In 1952, the U.S. Air Force ordered 32 Piasecki H-21A Workhorse search and rescue (SAR) helicopters. These were essentially improvements on a late World War II–era U.S. Navy design, the HRP-1 Rescuer, which was the U.S. military’s first tandem-rotor helicopter. Nicknamed the “Flying Banana” because of its upcurved fuselage shape, the H-21 was optimized for Arctic operations, but its comparatively powerful engines made it suitable for operations anywhere in the world. The Air Force quickly upgraded its H-21As to Bs by installing more powerful engines. The Army purchased that variant as the H-21C (later CH-21C) Shawnee troop transport, first deployed to Vietnam in December 1961. Its first combat service was with the U.S. Army’s 8th and 57th Transportation companies, carrying Army of the Republic of Vietnam (ARVN) troops.
Vietnam quickly exposed its vulnerabilities. The first Shawnee was shot down near the Laotian border in July 1962. Both the SAR and troop transport versions were unarmored, and although the helicopter’s engine proved resistant to fragments and small-arms fire, its control cables and fuel lines were easily damaged.
The Army armed its Shawnees with either 7.62mm or .50-caliber door-mounted machine guns, and experimented with a gunship version fitted with a forward-firing .50-caliber machine gun in a remote-controlled turret under the nose. But its slow speed and lack of armor limited its utility in that role. More important, the introduction of more powerful gas-turbine engines rendered piston-engine helicopters obsolete. The Bell UH-1 Huey began to replace the CH-21 in 1964, reducing it to the logistics role until replaced by the CH-47 Chinook beginning in 1965. The last of the U.S. Army CH-21s and Air Force HH-21s were withdrawn by that December.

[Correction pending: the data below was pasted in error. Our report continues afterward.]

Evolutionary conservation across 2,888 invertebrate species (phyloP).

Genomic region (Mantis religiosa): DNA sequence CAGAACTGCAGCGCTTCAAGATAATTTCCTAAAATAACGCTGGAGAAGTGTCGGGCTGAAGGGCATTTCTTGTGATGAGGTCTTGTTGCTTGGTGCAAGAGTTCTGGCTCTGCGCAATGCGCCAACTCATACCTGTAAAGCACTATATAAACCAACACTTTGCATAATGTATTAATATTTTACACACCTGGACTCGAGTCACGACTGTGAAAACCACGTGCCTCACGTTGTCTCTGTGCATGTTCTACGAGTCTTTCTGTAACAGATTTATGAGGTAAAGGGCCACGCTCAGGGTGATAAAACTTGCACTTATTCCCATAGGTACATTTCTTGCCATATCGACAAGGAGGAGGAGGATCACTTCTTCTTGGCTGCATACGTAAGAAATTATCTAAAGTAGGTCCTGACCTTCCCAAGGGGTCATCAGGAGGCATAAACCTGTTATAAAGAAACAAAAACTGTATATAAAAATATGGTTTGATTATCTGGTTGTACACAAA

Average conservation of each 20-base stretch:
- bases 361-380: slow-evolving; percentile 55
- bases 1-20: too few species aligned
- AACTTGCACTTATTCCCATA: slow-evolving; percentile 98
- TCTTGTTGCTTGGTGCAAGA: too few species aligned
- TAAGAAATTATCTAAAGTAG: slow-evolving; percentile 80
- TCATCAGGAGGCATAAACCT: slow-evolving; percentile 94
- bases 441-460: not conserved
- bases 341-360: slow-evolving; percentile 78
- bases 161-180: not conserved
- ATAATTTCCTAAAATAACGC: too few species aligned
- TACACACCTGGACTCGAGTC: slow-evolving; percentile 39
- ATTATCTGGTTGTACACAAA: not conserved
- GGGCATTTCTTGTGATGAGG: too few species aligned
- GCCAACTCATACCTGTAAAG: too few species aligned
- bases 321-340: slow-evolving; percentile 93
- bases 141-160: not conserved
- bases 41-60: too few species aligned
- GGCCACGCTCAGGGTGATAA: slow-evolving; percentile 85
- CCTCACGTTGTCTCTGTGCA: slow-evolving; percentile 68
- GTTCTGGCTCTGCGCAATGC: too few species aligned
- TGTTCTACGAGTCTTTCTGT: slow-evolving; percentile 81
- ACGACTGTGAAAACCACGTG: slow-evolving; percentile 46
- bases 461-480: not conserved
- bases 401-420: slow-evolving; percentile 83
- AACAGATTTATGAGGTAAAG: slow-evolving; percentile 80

The Air Force’s SH-21s became HH-21s in July 1962. Replaced by the Kaman HH-42 in the SAR role, they were withdrawn before the air war started over North Vietnam and probably would have suffered heavily over that country’s airspace. Nonetheless, the Flying Banana gave valuable service during its three years in the Indochina Theater. It was the primary tactical lift workhorse in the war’s early years. It also set many helicopter flying records in the 1950s, including the distinction of being the first to fly across the United States nonstop and the first to be refueled in the air—a capability that was not included in production models but has featured prominently in every U.S. combat SAR helicopter produced since 1967.